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Costume Foolery

Career Barbie
Career Barbie: No use slaving away on your Halloween costume. Slap on a wig and you're good to go.



By Heidi Pollock

Halloween is about two things: sugar and costumes. The form of Halloween sugar is largely a matter of age and preference--candy and alcohol being the two most common sources. The forms and sources for costumes are unlimited. There are no norms or leading standards. No rules or restrictions. Particularly not in this town.

So why is it that some people refuse to wear costumes? There is no excuse for this behavior. None. I can almost guarantee that you are partway into a costume right now because at any given moment at least half of this city looks ready for a Gap photo shoot. And the rest of the people will happily admit that they already are in costume.

My point is that with a few meager props, whatever you're already wearing is likely to make a fine Halloween costume. Face it, given a pizza box and a baseball hat we would all look like delivery boys.

pizza delivery person

Case in point: Last year the well-known multinational corporation for which I was temping encouraged the staff to come to work in costumes on Halloween. So on Oct. 31 I went to work in my usual dull corporate drag with the simple addition of a long, cheap blond wig. I was Career Barbie. My supervisor, having a surprisingly fine-tuned sense of irony, fixed me with a level look and politely asked that I not say this to people. One blond wig and my "normal" look had become a potentially volatile cultural critique. God may or may not be in the details, but certainly that's where the power is.

Along these lines, one of the best costumes I ever encountered involved little more than an apron, an egg and an attitude. A few Halloweens back, my brother Tom found himself unable to fall asleep. In a fit of irritation he hopped out of bed, donned his bartending apron and fired up the stove. Five minutes later he was on his way to my costume party carrying a skillet containing one sunny-side-up egg stabbed with a cigarette butt, having miraculously transformed himself from Grumpy Insomniac Guy into the Short-Order Cook from Hell.

short order cook

I recognize that not everyone is creatively inclined. This is probably why one of the city's greatest costume stores is conveniently located right next to the Financial District. The Costume Shop at Capezio on Post Street is a veritable mecca of pret-a-porter costumery, so you can forget using the "I came straight from work" excuse. Alternatively, Costumes on Haight is my personal favorite. It is both more affordable and more relaxed and features an overwhelming supply of feather boas along with the more standard thrift store offerings.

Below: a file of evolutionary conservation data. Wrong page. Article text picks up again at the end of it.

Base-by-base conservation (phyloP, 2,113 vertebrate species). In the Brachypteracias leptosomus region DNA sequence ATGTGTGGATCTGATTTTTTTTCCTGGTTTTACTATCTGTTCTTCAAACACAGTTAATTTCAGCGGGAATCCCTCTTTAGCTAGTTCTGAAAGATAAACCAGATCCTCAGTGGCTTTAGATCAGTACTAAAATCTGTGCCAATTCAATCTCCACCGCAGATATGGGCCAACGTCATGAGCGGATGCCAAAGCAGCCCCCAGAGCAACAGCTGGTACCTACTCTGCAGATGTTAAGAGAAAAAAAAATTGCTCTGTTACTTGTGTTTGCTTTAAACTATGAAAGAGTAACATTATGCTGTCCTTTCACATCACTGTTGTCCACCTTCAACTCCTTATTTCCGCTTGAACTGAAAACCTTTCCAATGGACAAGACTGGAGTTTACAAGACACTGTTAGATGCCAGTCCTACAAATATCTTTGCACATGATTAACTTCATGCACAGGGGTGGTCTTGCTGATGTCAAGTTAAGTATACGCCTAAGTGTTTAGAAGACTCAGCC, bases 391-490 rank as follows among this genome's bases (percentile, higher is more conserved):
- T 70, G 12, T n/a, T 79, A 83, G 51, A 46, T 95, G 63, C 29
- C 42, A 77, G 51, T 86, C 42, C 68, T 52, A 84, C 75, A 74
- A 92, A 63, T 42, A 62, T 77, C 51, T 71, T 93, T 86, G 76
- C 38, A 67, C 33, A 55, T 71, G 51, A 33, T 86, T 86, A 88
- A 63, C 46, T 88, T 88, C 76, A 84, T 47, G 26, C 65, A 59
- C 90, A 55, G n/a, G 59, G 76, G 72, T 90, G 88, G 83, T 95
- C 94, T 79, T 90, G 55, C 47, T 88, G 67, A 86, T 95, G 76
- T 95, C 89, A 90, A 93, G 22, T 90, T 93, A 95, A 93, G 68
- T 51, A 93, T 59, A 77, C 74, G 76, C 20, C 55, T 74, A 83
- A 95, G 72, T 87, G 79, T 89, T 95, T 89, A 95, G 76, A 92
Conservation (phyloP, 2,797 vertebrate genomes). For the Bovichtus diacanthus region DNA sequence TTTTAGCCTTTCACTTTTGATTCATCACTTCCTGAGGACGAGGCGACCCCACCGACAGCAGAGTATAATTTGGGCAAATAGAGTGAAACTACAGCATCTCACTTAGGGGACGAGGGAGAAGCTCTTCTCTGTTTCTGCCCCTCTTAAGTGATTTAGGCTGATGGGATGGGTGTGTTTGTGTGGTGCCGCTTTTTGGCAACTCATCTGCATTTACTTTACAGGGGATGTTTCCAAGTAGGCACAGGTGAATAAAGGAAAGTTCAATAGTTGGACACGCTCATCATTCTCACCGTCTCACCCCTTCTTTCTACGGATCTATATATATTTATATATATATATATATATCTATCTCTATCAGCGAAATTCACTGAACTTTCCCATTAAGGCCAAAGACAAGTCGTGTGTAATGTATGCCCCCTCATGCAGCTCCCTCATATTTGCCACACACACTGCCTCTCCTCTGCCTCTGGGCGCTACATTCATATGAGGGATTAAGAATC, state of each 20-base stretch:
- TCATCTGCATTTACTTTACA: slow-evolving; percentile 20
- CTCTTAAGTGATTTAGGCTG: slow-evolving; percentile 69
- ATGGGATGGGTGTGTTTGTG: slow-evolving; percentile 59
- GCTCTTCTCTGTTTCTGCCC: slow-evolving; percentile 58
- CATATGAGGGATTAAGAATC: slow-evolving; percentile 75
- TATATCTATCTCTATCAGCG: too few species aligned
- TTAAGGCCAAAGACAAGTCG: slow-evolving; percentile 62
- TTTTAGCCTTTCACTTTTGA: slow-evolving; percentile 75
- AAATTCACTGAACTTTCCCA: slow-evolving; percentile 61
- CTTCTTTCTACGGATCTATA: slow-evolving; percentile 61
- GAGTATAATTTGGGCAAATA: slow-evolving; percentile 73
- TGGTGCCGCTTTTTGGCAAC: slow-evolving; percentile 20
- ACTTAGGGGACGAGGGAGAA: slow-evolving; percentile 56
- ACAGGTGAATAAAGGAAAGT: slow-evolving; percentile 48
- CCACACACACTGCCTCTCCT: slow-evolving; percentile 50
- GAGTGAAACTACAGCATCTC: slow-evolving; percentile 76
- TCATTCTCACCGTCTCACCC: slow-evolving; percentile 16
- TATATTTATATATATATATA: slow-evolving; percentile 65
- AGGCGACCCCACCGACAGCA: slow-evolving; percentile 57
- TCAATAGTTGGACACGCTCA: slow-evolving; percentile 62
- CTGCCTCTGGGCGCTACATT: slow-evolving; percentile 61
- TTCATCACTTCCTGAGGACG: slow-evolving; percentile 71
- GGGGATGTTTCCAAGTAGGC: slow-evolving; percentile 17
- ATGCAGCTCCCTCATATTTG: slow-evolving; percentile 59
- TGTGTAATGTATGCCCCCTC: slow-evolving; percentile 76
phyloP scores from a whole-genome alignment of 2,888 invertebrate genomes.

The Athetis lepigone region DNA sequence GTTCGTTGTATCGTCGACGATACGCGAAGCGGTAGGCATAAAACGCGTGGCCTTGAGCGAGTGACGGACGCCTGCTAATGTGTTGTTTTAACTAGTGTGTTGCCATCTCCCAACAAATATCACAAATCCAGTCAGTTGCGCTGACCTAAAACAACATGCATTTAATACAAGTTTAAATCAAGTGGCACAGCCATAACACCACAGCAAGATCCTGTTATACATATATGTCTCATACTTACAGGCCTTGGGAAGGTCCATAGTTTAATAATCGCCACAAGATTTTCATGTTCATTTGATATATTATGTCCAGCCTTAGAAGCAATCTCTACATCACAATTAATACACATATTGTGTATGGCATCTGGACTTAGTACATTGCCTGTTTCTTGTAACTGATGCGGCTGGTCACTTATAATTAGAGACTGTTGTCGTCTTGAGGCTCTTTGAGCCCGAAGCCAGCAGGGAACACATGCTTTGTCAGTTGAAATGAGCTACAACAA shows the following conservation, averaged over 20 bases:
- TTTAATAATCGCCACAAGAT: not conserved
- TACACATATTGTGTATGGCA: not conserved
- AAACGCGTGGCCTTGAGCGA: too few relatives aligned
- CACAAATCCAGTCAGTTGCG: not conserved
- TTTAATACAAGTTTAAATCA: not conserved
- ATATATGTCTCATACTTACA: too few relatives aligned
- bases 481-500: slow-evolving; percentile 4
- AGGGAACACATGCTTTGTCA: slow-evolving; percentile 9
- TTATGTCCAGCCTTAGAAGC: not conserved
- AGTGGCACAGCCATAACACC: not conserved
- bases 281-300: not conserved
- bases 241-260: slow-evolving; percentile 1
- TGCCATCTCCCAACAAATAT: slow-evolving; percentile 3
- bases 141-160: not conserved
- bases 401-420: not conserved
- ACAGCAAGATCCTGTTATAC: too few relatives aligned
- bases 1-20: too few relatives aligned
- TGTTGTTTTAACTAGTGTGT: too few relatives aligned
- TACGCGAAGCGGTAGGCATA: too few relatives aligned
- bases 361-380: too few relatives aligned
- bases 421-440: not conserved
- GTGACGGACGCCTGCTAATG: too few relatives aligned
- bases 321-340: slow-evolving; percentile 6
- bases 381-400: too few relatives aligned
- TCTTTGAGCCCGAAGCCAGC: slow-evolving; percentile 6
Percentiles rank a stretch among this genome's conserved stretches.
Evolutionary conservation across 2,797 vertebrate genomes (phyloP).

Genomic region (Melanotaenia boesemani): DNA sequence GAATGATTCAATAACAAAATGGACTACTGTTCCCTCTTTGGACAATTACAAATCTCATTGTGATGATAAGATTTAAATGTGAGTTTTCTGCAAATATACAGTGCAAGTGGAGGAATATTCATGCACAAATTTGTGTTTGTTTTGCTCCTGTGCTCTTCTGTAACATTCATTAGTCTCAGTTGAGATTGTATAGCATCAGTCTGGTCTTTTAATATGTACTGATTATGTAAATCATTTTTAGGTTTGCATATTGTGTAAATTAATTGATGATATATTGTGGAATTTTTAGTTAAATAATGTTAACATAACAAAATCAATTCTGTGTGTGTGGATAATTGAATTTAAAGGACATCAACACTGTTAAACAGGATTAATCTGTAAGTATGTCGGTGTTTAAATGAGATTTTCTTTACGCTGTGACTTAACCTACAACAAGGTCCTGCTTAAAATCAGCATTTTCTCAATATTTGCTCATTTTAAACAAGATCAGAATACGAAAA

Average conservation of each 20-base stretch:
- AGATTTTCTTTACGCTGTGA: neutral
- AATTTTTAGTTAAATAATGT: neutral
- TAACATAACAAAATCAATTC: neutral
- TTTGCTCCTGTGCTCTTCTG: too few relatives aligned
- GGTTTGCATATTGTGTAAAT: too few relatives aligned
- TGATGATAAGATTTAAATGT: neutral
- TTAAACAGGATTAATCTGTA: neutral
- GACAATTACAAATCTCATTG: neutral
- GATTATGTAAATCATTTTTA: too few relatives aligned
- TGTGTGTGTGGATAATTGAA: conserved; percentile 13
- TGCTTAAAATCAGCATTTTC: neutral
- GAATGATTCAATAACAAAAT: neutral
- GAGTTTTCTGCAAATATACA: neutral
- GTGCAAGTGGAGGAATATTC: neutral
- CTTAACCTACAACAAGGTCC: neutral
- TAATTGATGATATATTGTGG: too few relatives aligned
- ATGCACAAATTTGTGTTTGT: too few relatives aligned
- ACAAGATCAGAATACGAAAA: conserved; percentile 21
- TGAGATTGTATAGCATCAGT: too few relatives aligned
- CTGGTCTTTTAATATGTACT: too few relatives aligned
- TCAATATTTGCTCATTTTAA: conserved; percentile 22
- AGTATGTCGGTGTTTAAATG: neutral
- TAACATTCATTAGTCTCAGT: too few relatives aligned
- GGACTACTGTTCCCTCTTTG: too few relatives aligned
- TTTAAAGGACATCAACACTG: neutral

While I believe that the quintessential costumes are subtle and vaguely humanoid, many people delight in slaving away for hours, transforming a dull brown box into a small-scale model of a Le Corbu building or some similar abstract project. You people know who you are and you have no need of my advice, but for those of you just beginning to branch out into the DIY costume world, might I suggest being something spherical instead of boxy? With a bunch of giant round rice-paper lanterns and the right paints, you and your closest 14 friends could be a full rack of pool balls, for instance.

And if all this strikes you as too, too much, then just grab a camera, fake an Italian accent and say you're with the paparazzi, because if you don't run into hundreds of Princess Dianas this Halloween, you won't be in San Francisco.


Resources:

Escape from New York Pizza, 1727 Haight Large pizza box: price "negotiable"

Costume Shop at Capezio, 126 Post Blond wig: $27

Safeway, 2020 Market Frying pan: $11

Costumes on Haight, 735 Haight Santa costume: $30

The U-Haul Box Store, 100 Valencia 24-inch-by-18-inch-by-24-inch box: $3

Cliff's Variety, 479 Castro 3-inch round paper lanterns: $20

Pearl Arts & Craft Supplies, 969 Market Bottle of poster paint: $2

For a detailed list of costume rental shops and other resources, see the Greater Bay Area Costumer's Guild web site.


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From the October 1997 issue of the Metropolitan.

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